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Thursday, June 13, 2024

Oslo drastically cuts its Olympic budget

In what appears to be a desperate move to win more public support for a Winter Olympics in Oslo, city officials are poised to formally propose a drastically scaled-down version of the huge sporting event they want to hold in 2022. Now they’re planning to move some of the events out of Oslo, to reduce the need for new facilities and thereby cut the budget by almost half.

Oslo officials still need to convince Oslo residents that it's a good idea to spend at least NOK 30 billion (more than USD 5 billion) to host a Winter Olympics in 2022. Here, an artist's rendition of a ski race on a downtown street. PHOTO: Oslo2022/Oslo Kommune
Instead of “Games in the City,” the new concept for a Winter Olympics in Oslo may  be “Games in the Region,” as their organizers desperately try to cut costs and win public support. PHOTO: Oslo2022/Oslo Kommune

The Oslo2022 committee had been priding itself on what they claimed was already a “modest” version of the Winter Olympics, compared to the extravaganza in Sochi earlier this year. That event was harshly criticized for its enormous cost, and Oslo officials have claimed their “Games in the City” would cost much less at around NOK 35 billion (USD 6 billion). At least NOK 21.5 billion of that will come from taxpayer funds.

Although the committee’s budgets have been “quality assured” by major accounting companies, few believe the Winter Olympics in 2022 will “only” cost that much. With public opinion polls running heavily against the project, city officials seem worried that the government won’t be able to publicly justify putting up the state financial guarantee necessary for the Olympic project.

So late last week, the head of Oslo’s city government, Stian Berger Røsland, confirmed a report in newspaper VG that the city has asked the Oslo2022 committee to revise the project, to cut the budget by as much as NOK 10 billion. “We have heard and seen the debate about the Olympics and Paralymics and we’re taking it seriously,” Røsland told newspaper Aftenposten over the weekend. “We’re aware there’s concern both for the total costs, for the public funding that will be needed and for whether we’re sufficiently challenging the various demands of the IOC (International Olympic Committee).”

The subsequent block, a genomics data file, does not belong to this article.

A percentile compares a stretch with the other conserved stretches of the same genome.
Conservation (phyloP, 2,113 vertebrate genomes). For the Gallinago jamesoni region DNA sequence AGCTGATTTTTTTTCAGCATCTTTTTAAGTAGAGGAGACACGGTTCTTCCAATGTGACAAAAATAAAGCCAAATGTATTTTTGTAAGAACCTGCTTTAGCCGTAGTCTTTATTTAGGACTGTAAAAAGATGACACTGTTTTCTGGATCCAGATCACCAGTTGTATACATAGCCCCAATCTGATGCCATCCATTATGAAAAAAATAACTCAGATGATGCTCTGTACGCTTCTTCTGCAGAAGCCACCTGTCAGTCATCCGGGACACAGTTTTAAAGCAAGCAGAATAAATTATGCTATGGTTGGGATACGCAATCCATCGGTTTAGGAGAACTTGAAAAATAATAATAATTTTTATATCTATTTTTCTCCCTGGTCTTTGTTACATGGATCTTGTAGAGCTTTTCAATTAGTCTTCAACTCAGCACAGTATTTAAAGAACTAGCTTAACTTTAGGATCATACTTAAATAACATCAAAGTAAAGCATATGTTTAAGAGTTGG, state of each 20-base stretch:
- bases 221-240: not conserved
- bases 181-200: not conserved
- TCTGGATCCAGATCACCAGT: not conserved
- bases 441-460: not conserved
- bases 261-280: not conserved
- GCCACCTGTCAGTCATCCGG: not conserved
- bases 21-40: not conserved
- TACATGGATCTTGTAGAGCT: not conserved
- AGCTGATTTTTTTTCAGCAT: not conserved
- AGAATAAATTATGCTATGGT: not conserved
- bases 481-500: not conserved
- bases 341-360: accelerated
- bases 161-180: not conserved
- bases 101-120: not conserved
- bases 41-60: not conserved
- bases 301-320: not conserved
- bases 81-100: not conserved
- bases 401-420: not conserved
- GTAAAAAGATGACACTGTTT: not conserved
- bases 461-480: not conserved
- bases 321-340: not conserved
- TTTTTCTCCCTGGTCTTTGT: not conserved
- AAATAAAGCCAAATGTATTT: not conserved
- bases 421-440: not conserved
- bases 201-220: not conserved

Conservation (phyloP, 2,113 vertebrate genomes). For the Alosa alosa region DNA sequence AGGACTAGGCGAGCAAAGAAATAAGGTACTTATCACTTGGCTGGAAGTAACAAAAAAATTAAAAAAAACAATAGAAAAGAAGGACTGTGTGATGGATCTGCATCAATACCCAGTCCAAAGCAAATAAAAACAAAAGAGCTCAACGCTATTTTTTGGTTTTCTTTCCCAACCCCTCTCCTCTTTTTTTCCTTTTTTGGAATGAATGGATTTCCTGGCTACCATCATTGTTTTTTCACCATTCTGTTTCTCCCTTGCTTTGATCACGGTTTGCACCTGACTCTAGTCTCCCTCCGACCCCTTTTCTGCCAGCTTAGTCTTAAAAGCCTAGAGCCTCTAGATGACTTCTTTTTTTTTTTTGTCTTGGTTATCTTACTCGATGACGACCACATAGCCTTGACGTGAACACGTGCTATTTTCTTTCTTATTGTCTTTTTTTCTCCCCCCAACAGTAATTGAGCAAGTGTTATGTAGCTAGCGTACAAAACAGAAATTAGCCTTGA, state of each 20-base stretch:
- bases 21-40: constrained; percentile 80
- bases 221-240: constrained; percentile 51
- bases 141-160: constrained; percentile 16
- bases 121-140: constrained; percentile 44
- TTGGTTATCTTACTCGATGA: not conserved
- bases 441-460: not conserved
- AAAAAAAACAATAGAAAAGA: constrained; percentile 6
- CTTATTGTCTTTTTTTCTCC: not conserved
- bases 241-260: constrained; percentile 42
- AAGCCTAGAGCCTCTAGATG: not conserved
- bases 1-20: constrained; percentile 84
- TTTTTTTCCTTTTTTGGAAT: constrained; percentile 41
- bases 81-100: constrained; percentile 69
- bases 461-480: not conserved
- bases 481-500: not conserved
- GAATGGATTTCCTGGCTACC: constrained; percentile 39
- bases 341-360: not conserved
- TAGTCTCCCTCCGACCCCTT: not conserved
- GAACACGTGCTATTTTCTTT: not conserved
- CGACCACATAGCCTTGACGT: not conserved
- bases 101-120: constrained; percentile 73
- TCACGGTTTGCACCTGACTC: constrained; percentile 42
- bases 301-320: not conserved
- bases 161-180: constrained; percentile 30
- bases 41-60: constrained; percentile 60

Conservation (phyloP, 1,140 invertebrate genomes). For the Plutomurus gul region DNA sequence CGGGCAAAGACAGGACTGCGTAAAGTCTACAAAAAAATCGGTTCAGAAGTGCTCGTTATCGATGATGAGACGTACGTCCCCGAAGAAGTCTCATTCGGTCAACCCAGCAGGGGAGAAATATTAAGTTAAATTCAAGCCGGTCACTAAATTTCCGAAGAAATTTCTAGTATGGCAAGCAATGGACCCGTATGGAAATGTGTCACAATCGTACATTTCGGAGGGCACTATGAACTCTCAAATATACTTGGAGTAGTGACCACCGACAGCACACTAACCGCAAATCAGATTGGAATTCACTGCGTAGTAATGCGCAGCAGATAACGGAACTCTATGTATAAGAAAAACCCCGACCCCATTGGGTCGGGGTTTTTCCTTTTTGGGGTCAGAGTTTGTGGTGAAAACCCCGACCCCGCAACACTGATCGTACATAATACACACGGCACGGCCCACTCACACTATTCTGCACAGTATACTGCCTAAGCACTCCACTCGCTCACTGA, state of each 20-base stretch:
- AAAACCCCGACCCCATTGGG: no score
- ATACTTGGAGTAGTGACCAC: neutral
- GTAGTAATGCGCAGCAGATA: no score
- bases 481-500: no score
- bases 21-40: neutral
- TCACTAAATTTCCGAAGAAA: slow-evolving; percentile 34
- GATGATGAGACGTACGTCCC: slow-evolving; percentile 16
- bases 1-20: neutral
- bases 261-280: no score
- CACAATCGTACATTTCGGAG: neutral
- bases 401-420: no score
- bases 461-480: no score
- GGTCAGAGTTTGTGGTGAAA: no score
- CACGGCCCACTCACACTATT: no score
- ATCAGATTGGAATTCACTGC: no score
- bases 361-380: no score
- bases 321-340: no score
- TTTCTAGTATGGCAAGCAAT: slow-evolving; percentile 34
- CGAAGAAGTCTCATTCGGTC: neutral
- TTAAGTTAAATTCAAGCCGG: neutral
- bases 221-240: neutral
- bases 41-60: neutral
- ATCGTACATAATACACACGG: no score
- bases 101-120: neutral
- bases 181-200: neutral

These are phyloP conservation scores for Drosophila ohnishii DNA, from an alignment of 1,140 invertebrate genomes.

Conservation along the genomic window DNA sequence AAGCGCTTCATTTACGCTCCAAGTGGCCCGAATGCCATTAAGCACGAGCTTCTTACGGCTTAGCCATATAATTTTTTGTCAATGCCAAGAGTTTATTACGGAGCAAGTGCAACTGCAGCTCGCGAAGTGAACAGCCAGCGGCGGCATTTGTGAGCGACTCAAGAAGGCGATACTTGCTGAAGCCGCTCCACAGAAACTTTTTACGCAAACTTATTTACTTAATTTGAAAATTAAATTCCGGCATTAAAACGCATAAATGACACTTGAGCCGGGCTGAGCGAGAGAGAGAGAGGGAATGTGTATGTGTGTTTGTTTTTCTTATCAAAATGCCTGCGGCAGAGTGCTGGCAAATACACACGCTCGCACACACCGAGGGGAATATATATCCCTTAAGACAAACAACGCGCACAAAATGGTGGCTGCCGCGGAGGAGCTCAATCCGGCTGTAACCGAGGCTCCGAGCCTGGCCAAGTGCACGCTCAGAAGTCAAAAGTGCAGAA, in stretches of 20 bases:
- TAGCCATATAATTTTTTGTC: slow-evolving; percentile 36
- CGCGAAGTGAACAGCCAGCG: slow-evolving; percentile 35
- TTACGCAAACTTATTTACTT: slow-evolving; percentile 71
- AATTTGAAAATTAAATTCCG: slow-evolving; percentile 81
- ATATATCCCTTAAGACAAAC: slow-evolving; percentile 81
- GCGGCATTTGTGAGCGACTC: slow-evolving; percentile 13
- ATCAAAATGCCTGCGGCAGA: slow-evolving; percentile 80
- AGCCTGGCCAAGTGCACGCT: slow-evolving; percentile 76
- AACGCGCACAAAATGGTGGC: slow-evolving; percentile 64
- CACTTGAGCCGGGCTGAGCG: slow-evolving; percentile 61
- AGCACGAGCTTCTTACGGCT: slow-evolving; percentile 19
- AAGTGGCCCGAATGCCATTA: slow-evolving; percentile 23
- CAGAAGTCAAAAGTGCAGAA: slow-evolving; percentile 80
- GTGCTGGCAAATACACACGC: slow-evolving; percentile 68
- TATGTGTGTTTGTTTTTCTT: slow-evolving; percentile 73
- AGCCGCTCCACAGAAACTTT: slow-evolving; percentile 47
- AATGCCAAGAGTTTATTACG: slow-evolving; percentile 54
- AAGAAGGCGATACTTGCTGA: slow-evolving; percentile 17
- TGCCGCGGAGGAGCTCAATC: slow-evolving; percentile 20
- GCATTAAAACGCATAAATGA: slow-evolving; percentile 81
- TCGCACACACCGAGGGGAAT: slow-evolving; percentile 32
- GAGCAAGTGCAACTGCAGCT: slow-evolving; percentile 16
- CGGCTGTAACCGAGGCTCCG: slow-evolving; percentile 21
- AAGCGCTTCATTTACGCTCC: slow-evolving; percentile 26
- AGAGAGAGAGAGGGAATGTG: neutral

Now the organizers are expected to propose moving all biathlon events, for example, from Oslo, where new facilities would need to be built, to Lillehammer, where a biathlon arena already exists. Ski jumping may be moved from Holmenkollen in Oslo to the large ski flying- and jumping hill at Vikersund, west of Oslo, while a new ice arena may be built in Drammen instead of Oslo. Speed skating events are likely to be held back at the Viking Ship arena that was built for the Winter Olympics in 1994. Alpine skiing events are already planned for the slopes also developed for the Lillehammer Olympics in 1994, back at Kvitfjell and Hafjell, about a three-hour drive from Oslo.

The new proposals have already drawn protests from skating enthusiasts in Oslo, who want and need new ice arenas they thought an Olympics would bring. The changes would also seriously alter the “compact” urban plans for an Olympics in Oslo, but Røsland denies they amount to a “crisis” means of getting the unpopular Olympic project approved. “It’s rather a new description of what might be possible,” he said. “Then it will be  up to the national decision-makers to decide what possibilities they want to use.” The government must make a recommendation to Parliament on the Olympics this fall. Berglund



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